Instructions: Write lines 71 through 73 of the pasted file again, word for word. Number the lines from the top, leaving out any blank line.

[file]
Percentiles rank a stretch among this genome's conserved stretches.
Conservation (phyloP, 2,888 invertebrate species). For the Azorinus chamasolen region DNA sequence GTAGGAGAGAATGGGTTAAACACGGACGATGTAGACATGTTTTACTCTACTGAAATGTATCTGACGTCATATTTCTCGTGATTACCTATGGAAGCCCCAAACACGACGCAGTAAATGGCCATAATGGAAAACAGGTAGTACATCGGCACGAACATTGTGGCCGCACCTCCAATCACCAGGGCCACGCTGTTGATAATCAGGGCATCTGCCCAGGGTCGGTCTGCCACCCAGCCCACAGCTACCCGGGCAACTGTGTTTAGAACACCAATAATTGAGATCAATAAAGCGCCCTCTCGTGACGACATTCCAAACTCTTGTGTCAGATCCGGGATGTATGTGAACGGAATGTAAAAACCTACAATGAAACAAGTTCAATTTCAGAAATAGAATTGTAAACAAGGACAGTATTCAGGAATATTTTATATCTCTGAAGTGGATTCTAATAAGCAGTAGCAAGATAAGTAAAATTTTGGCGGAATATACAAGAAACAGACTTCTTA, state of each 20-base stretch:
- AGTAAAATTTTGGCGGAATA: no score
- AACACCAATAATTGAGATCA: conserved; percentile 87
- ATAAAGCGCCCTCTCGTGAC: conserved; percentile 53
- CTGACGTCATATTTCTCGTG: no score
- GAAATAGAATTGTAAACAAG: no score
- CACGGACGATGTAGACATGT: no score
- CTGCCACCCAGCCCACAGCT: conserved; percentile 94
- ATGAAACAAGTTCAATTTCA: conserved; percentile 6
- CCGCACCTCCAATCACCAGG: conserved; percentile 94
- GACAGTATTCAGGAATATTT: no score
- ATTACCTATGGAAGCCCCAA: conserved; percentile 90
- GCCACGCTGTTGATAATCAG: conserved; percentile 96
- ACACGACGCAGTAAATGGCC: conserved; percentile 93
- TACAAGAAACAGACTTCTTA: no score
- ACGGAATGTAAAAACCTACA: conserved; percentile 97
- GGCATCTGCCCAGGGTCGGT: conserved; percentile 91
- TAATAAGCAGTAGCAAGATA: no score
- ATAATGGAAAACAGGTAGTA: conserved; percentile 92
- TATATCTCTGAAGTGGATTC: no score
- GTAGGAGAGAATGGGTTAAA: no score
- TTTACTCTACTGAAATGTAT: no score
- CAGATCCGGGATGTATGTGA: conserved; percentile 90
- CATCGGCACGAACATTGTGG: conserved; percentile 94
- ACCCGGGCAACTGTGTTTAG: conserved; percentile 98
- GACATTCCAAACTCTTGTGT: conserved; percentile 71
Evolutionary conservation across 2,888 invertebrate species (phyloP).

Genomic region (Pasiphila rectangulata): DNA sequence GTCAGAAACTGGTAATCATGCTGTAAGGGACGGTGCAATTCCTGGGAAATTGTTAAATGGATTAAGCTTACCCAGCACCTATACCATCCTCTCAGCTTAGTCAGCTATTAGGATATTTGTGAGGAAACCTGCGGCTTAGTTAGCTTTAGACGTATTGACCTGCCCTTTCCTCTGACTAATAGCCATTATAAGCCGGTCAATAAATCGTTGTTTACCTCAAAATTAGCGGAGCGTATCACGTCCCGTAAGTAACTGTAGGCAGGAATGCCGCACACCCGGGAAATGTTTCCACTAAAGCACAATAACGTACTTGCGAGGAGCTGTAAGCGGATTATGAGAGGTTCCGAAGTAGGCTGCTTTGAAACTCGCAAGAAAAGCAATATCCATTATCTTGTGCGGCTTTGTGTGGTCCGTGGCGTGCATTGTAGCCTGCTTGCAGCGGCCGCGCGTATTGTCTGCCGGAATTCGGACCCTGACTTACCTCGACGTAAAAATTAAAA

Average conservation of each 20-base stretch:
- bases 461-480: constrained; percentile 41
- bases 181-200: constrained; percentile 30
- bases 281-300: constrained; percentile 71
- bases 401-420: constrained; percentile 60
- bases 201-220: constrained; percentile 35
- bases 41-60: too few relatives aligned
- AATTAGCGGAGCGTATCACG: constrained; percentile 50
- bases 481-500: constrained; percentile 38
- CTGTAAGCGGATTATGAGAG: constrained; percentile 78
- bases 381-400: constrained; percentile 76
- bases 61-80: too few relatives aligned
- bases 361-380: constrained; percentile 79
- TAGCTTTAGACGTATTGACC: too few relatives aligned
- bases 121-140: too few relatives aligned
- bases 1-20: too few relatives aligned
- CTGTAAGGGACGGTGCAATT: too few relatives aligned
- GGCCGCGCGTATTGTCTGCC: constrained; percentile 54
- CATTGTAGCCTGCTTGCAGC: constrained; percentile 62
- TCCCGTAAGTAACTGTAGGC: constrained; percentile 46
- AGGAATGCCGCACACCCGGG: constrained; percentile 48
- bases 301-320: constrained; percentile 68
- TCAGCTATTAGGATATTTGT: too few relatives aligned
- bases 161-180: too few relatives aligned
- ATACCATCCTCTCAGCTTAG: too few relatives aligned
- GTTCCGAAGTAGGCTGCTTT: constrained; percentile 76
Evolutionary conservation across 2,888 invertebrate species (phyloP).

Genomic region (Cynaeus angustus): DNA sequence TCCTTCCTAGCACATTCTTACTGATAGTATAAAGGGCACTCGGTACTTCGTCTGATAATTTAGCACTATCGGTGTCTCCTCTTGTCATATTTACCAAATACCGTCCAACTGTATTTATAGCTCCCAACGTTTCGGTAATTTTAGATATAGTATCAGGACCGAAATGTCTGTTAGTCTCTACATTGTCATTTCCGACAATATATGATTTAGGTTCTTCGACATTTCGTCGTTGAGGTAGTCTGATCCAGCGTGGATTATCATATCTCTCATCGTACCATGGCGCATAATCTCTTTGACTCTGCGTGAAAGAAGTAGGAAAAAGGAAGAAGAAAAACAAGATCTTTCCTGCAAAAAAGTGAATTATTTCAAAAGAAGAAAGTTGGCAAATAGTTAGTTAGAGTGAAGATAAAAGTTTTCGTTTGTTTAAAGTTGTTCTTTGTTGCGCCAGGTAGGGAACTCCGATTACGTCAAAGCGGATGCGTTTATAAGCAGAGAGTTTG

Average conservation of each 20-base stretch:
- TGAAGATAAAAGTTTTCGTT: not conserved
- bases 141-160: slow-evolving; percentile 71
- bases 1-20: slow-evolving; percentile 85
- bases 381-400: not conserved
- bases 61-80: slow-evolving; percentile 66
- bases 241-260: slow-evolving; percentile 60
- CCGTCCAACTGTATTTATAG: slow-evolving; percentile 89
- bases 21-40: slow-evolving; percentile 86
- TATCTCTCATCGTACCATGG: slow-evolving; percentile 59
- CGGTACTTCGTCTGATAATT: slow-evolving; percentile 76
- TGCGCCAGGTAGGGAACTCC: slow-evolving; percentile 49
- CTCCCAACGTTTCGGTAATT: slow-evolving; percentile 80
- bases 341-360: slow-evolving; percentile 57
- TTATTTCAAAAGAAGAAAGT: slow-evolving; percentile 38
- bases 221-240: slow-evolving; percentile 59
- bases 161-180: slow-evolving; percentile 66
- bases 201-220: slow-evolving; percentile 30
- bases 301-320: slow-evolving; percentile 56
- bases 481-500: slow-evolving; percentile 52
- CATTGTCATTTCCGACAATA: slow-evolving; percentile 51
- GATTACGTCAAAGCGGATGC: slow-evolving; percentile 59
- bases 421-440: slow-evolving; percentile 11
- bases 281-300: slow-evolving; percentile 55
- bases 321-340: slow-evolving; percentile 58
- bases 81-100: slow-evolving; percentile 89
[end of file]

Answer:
- bases 341-360: slow-evolving; percentile 57
- TTATTTCAAAAGAAGAAAGT: slow-evolving; percentile 38
- bases 221-240: slow-evolving; percentile 59